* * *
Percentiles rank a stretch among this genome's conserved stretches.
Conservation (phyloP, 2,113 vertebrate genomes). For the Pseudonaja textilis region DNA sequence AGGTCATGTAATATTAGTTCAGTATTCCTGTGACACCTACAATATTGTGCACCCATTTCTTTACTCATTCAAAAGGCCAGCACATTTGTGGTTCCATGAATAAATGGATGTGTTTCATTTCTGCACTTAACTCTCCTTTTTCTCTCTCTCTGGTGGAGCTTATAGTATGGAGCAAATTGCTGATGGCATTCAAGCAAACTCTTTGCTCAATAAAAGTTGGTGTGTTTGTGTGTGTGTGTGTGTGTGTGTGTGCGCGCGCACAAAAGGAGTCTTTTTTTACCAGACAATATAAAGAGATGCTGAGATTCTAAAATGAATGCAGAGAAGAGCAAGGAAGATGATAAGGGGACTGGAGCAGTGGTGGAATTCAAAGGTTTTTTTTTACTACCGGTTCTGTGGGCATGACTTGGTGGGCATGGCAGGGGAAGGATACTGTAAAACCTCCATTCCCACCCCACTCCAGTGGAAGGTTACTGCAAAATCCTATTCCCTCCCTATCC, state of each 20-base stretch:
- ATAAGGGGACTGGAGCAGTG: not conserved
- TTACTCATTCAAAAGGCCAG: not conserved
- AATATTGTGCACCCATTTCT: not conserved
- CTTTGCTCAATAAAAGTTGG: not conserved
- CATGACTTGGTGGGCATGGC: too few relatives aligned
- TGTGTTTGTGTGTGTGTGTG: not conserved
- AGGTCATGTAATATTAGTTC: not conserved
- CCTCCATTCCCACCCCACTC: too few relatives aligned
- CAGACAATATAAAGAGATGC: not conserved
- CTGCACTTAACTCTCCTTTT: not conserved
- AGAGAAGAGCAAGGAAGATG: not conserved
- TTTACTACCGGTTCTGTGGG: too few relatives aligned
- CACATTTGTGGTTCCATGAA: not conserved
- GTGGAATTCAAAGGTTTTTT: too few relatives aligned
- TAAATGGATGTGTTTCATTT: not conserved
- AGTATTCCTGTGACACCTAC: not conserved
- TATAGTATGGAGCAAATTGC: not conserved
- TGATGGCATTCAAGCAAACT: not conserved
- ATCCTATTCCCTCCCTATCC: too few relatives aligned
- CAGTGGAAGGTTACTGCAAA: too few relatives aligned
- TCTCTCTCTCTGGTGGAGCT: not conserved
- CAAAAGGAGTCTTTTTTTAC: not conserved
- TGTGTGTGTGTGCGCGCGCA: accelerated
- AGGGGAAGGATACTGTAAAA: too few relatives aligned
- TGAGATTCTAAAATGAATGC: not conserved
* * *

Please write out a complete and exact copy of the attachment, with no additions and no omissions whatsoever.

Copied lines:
Percentiles rank a stretch among this genome's conserved stretches.
Conservation (phyloP, 2,113 vertebrate genomes). For the Pseudonaja textilis region DNA sequence AGGTCATGTAATATTAGTTCAGTATTCCTGTGACACCTACAATATTGTGCACCCATTTCTTTACTCATTCAAAAGGCCAGCACATTTGTGGTTCCATGAATAAATGGATGTGTTTCATTTCTGCACTTAACTCTCCTTTTTCTCTCTCTCTGGTGGAGCTTATAGTATGGAGCAAATTGCTGATGGCATTCAAGCAAACTCTTTGCTCAATAAAAGTTGGTGTGTTTGTGTGTGTGTGTGTGTGTGTGTGTGCGCGCGCACAAAAGGAGTCTTTTTTTACCAGACAATATAAAGAGATGCTGAGATTCTAAAATGAATGCAGAGAAGAGCAAGGAAGATGATAAGGGGACTGGAGCAGTGGTGGAATTCAAAGGTTTTTTTTTACTACCGGTTCTGTGGGCATGACTTGGTGGGCATGGCAGGGGAAGGATACTGTAAAACCTCCATTCCCACCCCACTCCAGTGGAAGGTTACTGCAAAATCCTATTCCCTCCCTATCC, state of each 20-base stretch:
- ATAAGGGGACTGGAGCAGTG: not conserved
- TTACTCATTCAAAAGGCCAG: not conserved
- AATATTGTGCACCCATTTCT: not conserved
- CTTTGCTCAATAAAAGTTGG: not conserved
- CATGACTTGGTGGGCATGGC: too few relatives aligned
- TGTGTTTGTGTGTGTGTGTG: not conserved
- AGGTCATGTAATATTAGTTC: not conserved
- CCTCCATTCCCACCCCACTC: too few relatives aligned
- CAGACAATATAAAGAGATGC: not conserved
- CTGCACTTAACTCTCCTTTT: not conserved
- AGAGAAGAGCAAGGAAGATG: not conserved
- TTTACTACCGGTTCTGTGGG: too few relatives aligned
- CACATTTGTGGTTCCATGAA: not conserved
- GTGGAATTCAAAGGTTTTTT: too few relatives aligned
- TAAATGGATGTGTTTCATTT: not conserved
- AGTATTCCTGTGACACCTAC: not conserved
- TATAGTATGGAGCAAATTGC: not conserved
- TGATGGCATTCAAGCAAACT: not conserved
- ATCCTATTCCCTCCCTATCC: too few relatives aligned
- CAGTGGAAGGTTACTGCAAA: too few relatives aligned
- TCTCTCTCTCTGGTGGAGCT: not conserved
- CAAAAGGAGTCTTTTTTTAC: not conserved
- TGTGTGTGTGTGCGCGCGCA: accelerated
- AGGGGAAGGATACTGTAAAA: too few relatives aligned
- TGAGATTCTAAAATGAATGC: not conserved